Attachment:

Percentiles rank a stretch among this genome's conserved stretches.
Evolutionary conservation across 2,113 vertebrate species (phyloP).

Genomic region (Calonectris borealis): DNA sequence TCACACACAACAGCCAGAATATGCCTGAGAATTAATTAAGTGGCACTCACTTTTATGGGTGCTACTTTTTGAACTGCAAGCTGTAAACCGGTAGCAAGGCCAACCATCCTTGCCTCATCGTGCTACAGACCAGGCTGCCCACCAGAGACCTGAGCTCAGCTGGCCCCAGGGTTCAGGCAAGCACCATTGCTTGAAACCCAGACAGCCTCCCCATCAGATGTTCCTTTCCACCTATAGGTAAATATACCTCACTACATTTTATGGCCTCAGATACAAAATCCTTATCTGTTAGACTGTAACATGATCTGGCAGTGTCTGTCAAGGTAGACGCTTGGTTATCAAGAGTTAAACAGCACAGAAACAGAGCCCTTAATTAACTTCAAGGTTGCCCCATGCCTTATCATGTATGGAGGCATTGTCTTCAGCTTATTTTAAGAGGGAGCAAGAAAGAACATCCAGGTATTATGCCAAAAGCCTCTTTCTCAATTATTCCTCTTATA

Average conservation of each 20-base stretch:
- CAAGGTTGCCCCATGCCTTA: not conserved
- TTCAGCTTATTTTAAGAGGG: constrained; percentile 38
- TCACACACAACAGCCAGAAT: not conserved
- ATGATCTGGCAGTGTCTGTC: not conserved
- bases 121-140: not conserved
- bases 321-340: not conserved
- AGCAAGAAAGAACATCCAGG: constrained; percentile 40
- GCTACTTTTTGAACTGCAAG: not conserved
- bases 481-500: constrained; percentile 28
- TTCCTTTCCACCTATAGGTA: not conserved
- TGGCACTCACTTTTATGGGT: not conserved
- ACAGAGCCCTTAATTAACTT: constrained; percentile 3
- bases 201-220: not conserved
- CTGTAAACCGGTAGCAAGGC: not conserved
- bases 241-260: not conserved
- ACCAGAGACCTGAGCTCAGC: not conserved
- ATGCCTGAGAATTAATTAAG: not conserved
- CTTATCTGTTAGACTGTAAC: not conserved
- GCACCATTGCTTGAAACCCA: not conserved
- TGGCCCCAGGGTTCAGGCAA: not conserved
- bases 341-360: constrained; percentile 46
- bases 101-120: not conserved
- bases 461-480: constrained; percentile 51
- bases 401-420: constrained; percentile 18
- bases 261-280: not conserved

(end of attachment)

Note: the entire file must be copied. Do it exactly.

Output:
Percentiles rank a stretch among this genome's conserved stretches.
Evolutionary conservation across 2,113 vertebrate species (phyloP).

Genomic region (Calonectris borealis): DNA sequence TCACACACAACAGCCAGAATATGCCTGAGAATTAATTAAGTGGCACTCACTTTTATGGGTGCTACTTTTTGAACTGCAAGCTGTAAACCGGTAGCAAGGCCAACCATCCTTGCCTCATCGTGCTACAGACCAGGCTGCCCACCAGAGACCTGAGCTCAGCTGGCCCCAGGGTTCAGGCAAGCACCATTGCTTGAAACCCAGACAGCCTCCCCATCAGATGTTCCTTTCCACCTATAGGTAAATATACCTCACTACATTTTATGGCCTCAGATACAAAATCCTTATCTGTTAGACTGTAACATGATCTGGCAGTGTCTGTCAAGGTAGACGCTTGGTTATCAAGAGTTAAACAGCACAGAAACAGAGCCCTTAATTAACTTCAAGGTTGCCCCATGCCTTATCATGTATGGAGGCATTGTCTTCAGCTTATTTTAAGAGGGAGCAAGAAAGAACATCCAGGTATTATGCCAAAAGCCTCTTTCTCAATTATTCCTCTTATA

Average conservation of each 20-base stretch:
- CAAGGTTGCCCCATGCCTTA: not conserved
- TTCAGCTTATTTTAAGAGGG: constrained; percentile 38
- TCACACACAACAGCCAGAAT: not conserved
- ATGATCTGGCAGTGTCTGTC: not conserved
- bases 121-140: not conserved
- bases 321-340: not conserved
- AGCAAGAAAGAACATCCAGG: constrained; percentile 40
- GCTACTTTTTGAACTGCAAG: not conserved
- bases 481-500: constrained; percentile 28
- TTCCTTTCCACCTATAGGTA: not conserved
- TGGCACTCACTTTTATGGGT: not conserved
- ACAGAGCCCTTAATTAACTT: constrained; percentile 3
- bases 201-220: not conserved
- CTGTAAACCGGTAGCAAGGC: not conserved
- bases 241-260: not conserved
- ACCAGAGACCTGAGCTCAGC: not conserved
- ATGCCTGAGAATTAATTAAG: not conserved
- CTTATCTGTTAGACTGTAAC: not conserved
- GCACCATTGCTTGAAACCCA: not conserved
- TGGCCCCAGGGTTCAGGCAA: not conserved
- bases 341-360: constrained; percentile 46
- bases 101-120: not conserved
- bases 461-480: constrained; percentile 51
- bases 401-420: constrained; percentile 18
- bases 261-280: not conserved